Google released the encrypted version of its search engine in beta on Friday, available at https://www.google.com. The SSL (Secure Sockets Layer) encryption protects your search query and search results while they are in transit between Google and your computer from third parties like ISPs (Internet Service Providers). SSL encryption does not protect your information from malware that may be running on your machine. The encryption only works for communications with Google, so it does not provide privacy when you click on a search result. Encrypted search does not yet work for Google Images or Google Maps, although SSL encryption has been in use by Gmail and Google Docs for some time. And though your information is protected from snoopy third parties, Google still knows and tracks the search terms you are entering and the results you are clicking.
Following the recent revamping of the U.S. Supreme Court’s extremely dated Web site, uscourts.gov just received a new, slicker interface. The new changes are primarily cosmetic but welcome—the site now has a cleaner, more sophisticated look with larger, size-adjustable font. The site is compatible with BrowseAloud, a free program that audibly reads Web sites for people who have trouble reading the text. Other new editions include email updates and an RSS feed of news about the judicial branch of the federal government and videos (the Web site hosts some videos and has a YouTube channel). Videos are directed toward a general audience and provide background information about the federal courts, working for the courts, and bankruptcy information, among other topics.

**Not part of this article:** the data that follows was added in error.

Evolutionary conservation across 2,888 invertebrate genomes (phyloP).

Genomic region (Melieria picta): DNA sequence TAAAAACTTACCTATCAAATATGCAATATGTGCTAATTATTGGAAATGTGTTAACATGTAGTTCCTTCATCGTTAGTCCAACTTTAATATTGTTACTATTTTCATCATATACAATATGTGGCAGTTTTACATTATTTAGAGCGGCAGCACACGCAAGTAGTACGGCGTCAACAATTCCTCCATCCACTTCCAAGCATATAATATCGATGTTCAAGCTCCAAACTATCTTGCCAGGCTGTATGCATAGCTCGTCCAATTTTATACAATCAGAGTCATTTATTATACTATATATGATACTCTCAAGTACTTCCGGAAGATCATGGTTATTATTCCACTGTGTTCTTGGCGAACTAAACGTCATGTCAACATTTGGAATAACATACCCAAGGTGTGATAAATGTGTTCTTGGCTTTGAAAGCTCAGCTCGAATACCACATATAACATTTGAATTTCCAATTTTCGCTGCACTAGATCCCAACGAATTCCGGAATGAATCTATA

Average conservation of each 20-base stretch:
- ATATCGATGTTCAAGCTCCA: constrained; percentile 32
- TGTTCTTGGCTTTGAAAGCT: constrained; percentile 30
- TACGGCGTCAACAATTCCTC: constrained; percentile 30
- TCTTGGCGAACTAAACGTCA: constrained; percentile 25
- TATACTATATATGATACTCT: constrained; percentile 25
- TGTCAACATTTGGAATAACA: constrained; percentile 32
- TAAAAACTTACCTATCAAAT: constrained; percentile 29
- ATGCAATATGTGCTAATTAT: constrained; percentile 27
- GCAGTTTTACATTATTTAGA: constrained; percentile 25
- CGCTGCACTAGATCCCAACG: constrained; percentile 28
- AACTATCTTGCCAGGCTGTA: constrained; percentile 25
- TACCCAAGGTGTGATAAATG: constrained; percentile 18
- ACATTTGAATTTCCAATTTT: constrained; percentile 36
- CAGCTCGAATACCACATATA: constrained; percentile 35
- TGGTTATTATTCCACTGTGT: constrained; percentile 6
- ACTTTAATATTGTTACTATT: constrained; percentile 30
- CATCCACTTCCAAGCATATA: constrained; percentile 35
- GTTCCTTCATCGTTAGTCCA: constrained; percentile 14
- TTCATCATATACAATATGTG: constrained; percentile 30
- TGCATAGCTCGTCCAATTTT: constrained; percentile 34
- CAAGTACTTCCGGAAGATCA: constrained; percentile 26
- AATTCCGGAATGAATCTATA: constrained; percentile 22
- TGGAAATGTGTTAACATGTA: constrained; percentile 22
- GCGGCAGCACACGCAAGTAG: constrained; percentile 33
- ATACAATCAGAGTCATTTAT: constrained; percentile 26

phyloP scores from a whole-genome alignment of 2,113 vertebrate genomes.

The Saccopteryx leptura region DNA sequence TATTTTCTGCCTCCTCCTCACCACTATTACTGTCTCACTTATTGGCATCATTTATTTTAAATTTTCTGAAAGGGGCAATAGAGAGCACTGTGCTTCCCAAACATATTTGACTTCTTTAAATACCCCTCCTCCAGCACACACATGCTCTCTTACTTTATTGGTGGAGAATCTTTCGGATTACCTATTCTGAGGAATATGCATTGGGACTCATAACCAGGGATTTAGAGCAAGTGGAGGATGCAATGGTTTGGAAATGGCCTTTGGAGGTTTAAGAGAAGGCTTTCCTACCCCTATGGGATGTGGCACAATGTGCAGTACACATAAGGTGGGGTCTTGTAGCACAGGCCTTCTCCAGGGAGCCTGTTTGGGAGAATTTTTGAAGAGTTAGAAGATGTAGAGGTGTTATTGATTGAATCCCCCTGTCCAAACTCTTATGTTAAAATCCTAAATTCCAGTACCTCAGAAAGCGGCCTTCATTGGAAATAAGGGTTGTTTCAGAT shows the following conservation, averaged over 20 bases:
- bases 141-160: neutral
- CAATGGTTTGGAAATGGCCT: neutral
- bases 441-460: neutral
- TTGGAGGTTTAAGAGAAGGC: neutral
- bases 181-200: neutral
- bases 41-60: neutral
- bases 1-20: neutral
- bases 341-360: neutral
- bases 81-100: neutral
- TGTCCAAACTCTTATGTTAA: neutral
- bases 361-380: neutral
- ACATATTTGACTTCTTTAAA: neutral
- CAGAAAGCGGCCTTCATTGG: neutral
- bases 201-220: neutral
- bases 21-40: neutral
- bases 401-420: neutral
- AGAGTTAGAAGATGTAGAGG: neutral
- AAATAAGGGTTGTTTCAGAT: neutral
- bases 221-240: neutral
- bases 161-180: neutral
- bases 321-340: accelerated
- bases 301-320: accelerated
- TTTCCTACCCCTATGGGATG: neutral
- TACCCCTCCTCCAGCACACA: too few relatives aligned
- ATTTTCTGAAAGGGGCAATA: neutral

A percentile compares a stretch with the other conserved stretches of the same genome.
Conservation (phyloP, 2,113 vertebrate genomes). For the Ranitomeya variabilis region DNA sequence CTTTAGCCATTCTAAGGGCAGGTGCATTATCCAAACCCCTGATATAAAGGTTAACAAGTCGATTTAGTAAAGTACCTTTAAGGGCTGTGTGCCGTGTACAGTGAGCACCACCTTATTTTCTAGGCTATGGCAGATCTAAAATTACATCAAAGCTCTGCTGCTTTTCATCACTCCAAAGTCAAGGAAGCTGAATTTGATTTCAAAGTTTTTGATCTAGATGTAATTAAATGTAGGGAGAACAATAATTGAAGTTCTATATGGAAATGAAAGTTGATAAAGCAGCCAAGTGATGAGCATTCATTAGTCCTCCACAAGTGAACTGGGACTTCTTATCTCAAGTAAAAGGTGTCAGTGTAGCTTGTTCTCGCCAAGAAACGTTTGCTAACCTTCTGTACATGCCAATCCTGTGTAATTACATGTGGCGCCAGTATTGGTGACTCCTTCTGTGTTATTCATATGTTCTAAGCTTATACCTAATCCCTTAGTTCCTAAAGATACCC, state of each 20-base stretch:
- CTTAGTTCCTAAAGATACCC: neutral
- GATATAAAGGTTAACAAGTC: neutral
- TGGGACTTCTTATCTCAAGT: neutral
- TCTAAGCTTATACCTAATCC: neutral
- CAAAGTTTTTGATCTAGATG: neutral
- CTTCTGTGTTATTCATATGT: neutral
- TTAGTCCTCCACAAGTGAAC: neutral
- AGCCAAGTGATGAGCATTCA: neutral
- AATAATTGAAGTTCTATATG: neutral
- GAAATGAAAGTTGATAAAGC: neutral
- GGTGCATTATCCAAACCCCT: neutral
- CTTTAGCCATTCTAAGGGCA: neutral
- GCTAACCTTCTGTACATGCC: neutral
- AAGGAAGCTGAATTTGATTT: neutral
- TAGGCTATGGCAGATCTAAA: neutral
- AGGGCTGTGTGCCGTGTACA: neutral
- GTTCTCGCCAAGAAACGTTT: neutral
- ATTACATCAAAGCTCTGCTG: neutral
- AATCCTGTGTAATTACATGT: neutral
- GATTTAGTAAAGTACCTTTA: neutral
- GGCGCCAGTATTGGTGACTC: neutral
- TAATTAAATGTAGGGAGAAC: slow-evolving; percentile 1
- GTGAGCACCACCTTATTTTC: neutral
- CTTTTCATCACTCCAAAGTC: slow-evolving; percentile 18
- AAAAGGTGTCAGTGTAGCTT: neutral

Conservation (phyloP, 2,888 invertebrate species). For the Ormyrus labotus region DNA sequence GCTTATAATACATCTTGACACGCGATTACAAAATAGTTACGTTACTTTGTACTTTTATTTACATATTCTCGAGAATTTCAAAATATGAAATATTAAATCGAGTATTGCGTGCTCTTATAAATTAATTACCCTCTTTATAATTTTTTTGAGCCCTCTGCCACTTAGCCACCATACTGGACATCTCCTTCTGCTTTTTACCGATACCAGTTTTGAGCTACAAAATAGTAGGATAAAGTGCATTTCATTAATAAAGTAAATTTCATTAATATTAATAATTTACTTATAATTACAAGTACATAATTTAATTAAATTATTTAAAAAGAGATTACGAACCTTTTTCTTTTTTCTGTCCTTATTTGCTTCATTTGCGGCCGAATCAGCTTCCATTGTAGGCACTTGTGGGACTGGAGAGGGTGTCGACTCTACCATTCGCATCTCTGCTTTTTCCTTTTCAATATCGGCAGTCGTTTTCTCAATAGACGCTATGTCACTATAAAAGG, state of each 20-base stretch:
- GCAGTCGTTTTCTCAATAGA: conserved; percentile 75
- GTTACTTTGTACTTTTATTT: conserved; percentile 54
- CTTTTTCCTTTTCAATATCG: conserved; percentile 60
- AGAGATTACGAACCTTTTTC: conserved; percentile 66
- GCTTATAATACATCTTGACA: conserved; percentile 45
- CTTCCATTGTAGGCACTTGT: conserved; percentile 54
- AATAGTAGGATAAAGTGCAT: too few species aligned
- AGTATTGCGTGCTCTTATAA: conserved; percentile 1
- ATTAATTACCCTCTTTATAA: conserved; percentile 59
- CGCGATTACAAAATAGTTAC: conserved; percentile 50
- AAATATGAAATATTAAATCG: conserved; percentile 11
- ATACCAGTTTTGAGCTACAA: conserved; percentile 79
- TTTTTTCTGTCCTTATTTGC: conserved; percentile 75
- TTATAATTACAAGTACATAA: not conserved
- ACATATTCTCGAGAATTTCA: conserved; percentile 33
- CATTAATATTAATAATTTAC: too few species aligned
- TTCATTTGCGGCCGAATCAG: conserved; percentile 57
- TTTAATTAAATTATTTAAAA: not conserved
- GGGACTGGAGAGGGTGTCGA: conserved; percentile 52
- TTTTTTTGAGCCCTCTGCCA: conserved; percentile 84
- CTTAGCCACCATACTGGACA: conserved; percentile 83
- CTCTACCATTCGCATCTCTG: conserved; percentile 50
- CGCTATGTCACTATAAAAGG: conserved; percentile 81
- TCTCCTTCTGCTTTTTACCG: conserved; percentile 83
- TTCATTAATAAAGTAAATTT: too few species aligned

Uscourts.gov provides news and information about the federal courts, job openings, judges, forms and fees, rules and policies, and educational resources, for example:
- filing fees
- post-judgment interest rates
- legal term glossary
- court locator
- jury service
- subpoena regulations
- caseload, management, and bankruptcy data
- federal rules of practice, procedure, and evidence and how they are made
- judicial compensation
- biographies of judges
- PACER court documents (fee required)